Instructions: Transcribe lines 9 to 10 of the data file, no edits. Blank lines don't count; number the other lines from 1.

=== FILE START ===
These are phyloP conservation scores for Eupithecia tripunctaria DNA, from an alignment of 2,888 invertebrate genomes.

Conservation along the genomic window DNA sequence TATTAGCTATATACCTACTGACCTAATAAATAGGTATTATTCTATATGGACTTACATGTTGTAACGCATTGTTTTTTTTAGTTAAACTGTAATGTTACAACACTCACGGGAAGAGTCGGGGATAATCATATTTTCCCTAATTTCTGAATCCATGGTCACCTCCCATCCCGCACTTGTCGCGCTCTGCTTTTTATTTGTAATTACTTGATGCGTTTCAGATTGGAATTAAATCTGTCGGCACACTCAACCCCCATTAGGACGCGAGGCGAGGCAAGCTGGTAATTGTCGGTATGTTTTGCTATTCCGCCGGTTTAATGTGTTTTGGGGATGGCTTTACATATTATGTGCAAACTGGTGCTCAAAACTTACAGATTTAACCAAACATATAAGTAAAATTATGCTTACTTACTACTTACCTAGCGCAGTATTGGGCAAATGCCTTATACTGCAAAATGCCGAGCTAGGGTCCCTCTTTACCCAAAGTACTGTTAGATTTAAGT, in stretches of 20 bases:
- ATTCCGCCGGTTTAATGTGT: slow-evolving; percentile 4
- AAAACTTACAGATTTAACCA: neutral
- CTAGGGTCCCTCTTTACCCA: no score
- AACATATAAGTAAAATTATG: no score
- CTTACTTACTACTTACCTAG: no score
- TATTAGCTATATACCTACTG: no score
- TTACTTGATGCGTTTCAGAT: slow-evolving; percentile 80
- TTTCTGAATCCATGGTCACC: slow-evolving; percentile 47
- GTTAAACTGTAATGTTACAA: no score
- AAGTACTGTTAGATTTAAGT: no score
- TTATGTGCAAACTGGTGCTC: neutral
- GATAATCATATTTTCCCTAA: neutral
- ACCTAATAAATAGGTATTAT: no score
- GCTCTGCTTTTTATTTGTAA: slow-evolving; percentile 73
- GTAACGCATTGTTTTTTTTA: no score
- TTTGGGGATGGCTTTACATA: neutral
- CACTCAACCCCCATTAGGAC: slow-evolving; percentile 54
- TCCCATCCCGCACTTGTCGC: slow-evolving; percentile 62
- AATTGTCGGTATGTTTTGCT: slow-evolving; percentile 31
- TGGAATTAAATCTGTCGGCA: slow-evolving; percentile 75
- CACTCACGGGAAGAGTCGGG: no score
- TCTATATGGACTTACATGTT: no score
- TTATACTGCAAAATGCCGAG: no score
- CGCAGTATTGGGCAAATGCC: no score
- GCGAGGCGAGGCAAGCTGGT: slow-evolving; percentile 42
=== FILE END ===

- TTACTTGATGCGTTTCAGAT: slow-evolving; percentile 80
- TTTCTGAATCCATGGTCACC: slow-evolving; percentile 47